No problem, it's not only the basis of a lot of religion but specifically the basis of Christianity. Those biological imperatives and learned behaviours have, at most times and in most places, put man in the position of not being good. Man is a wanting animal. He wants the best and then he wants some more. All that is natural and the consumer society adds to it. Ambition, beating the next man, is the right and proper thing. Turning your back on what you want and what others expect of you is very, very hard. Doing so doesn't make you good or even do you good, but it does give you the resources, mostly the time, to do good things.
  • sionisais wrote: »
    No problem, it's not only the basis of a lot of religion but specifically the basis of Christianity. Those biological imperatives and learned behaviours have, at most times and in most places, put man in the position of not being good. Man is a wanting animal. He wants the best and then he wants some more.
    This fails the sniff test as man is a social animal as well. The biological imperative it species survival, and cooperation is part of this. This hold true even if we go to one's own genes being primary.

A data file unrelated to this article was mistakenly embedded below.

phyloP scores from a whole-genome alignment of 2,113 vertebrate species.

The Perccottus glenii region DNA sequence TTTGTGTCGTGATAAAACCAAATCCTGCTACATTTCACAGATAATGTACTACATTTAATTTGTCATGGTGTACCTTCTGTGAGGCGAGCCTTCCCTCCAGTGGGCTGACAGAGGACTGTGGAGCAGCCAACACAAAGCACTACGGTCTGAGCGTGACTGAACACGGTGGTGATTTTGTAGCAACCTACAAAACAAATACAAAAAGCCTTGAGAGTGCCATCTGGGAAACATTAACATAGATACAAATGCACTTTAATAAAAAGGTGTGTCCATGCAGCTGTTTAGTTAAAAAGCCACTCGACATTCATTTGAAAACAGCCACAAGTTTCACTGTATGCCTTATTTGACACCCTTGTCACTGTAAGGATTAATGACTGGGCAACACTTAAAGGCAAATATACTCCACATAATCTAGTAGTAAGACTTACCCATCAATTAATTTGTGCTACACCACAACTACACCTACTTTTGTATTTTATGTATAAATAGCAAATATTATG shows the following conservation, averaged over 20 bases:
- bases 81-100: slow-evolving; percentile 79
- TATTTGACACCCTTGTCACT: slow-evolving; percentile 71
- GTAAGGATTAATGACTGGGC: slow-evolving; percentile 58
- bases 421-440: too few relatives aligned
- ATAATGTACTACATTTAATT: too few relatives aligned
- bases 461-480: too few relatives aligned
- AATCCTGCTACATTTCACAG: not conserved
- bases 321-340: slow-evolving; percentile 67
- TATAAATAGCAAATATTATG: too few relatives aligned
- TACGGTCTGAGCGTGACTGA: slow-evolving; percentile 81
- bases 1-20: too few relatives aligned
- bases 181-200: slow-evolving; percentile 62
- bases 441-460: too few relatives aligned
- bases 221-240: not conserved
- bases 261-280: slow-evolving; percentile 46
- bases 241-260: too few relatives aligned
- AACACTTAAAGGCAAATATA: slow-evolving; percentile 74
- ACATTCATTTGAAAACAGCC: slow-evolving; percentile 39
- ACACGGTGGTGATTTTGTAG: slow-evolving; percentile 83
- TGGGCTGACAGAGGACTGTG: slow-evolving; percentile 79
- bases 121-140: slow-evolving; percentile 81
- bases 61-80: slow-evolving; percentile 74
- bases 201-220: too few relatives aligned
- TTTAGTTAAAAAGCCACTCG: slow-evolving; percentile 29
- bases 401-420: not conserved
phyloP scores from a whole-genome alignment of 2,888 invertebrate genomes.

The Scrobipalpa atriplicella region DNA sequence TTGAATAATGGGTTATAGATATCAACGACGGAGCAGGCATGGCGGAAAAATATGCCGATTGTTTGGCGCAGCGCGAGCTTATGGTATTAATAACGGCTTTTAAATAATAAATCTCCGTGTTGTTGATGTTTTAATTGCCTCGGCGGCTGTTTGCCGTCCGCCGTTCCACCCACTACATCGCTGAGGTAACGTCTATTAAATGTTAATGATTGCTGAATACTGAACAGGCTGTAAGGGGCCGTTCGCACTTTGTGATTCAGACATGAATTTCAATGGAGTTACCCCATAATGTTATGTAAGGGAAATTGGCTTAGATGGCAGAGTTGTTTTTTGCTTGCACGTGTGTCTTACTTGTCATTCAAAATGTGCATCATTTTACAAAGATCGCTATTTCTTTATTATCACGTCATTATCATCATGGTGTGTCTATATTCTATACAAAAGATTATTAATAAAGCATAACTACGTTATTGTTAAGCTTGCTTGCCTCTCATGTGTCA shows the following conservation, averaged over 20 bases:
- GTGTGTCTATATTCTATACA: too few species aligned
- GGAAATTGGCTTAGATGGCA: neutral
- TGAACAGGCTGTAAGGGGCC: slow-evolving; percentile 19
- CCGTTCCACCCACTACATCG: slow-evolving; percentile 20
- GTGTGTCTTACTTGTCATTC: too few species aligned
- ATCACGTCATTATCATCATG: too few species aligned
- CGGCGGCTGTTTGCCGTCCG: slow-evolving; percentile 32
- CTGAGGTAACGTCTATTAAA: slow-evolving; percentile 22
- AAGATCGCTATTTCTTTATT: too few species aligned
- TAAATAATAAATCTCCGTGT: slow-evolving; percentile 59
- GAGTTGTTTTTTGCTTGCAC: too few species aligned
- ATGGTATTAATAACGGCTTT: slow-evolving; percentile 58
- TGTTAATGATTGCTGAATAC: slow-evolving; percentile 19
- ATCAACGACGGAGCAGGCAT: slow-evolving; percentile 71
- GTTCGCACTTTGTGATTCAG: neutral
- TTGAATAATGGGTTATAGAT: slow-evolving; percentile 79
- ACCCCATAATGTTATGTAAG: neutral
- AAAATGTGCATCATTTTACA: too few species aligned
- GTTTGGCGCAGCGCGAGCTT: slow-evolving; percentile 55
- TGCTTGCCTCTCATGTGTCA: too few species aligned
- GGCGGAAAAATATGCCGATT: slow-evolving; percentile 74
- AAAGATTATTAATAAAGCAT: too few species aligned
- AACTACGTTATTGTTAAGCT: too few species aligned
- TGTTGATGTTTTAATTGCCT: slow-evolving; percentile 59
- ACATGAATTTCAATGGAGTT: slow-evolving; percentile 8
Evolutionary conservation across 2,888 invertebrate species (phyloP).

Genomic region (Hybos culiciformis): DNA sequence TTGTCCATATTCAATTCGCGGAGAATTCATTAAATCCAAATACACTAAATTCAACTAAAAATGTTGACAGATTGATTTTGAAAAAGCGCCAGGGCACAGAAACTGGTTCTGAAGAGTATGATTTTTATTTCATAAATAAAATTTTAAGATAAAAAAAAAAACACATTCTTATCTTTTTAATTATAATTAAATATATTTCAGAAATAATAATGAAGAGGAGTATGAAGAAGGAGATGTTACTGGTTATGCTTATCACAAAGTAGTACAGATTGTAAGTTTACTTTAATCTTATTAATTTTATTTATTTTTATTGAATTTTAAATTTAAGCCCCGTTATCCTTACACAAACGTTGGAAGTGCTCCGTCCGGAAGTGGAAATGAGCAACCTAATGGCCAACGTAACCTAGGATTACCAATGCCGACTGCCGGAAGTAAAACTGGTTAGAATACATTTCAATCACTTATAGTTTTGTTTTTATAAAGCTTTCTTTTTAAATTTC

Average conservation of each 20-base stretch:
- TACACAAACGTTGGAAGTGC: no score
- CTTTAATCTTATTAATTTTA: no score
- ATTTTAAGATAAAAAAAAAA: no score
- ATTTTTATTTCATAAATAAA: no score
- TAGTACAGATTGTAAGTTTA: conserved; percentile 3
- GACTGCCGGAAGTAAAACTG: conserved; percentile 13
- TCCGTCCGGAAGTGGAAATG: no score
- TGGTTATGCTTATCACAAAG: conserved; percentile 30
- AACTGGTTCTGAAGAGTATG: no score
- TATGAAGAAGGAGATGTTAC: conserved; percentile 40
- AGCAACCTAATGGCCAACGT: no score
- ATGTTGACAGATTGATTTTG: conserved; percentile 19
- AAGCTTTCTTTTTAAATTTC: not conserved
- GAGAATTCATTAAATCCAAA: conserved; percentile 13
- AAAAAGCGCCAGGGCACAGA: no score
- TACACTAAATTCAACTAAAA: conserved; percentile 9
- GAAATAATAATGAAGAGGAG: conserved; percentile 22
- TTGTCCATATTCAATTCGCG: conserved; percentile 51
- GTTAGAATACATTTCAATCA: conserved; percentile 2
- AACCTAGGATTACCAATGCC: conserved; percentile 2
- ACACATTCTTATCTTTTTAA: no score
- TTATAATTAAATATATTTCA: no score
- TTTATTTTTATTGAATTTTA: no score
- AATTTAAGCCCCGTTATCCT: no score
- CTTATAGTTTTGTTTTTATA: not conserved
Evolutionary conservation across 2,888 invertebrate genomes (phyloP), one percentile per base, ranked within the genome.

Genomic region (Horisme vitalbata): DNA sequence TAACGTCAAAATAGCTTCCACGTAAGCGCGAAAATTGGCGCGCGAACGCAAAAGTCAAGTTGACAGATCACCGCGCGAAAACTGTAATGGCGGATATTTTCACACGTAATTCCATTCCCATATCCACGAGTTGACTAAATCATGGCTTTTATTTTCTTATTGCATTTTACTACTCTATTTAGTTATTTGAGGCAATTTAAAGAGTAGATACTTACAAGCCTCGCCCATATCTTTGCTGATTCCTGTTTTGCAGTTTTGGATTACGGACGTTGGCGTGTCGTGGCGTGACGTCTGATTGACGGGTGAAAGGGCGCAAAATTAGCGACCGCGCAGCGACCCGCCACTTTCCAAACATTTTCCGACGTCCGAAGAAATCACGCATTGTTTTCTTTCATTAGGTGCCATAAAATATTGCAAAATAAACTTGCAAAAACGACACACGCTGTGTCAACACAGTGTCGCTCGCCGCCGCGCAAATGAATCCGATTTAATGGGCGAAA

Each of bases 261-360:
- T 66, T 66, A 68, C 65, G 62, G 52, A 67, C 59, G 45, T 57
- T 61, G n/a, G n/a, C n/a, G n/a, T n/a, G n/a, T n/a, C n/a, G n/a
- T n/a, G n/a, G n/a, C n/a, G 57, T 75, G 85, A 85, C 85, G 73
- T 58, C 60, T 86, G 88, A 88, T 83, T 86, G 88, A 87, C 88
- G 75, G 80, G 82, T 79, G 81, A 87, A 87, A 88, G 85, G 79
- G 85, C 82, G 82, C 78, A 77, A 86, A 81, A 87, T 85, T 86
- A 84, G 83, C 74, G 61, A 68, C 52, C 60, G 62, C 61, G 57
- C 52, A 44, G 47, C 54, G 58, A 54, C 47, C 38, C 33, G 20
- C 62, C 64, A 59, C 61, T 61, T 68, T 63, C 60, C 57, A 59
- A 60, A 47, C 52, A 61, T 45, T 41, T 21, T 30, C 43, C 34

• What makes us good? Possible Christian answers:
    1. Baptism - but only for the moment, it's a beginning where the idea is to remain good, confessing our sins when we fail
    2. Evangelicals (i) - The "born again" phenomenon - but a beginning (as above). I would say that so long as they get baptised, there isn't really a problem here - sort of "belt and braces"
    3. Evangelicals (ii) - the ones that think they are good from the moment they are "born again," no matter what they do. Yes, well I'm sure most can see the problem with this.

    However, the idea of it only being possible to do good if you are already "good" is something that we've inherited from Calvinism. He's probably at least partly responsible for option 3 (above) as well.
  • lilbuddha wrote: »
    sionisais wrote: »
    No problem, it's not only the basis of a lot of religion but specifically the basis of Christianity. Those biological imperatives and learned behaviours have, at most times and in most places, put man in the position of not being good. Man is a wanting animal. He wants the best and then he wants some more.
    This fails the sniff test as man is a social animal as well. The biological imperative it species survival, and cooperation is part of this. This hold true even if we go to one's own genes being primary.

    I agree that man is a social animal, but he is a very choosy social animal. If he can't get what he wants with who he wants and where and when he wants then he becomes an anti-social animal very quickly unless some external factor steps in. While we have moral codes and ethics to counter these we also have laws and regulations, enforced by other fallible persons, to minimise anti-social actions.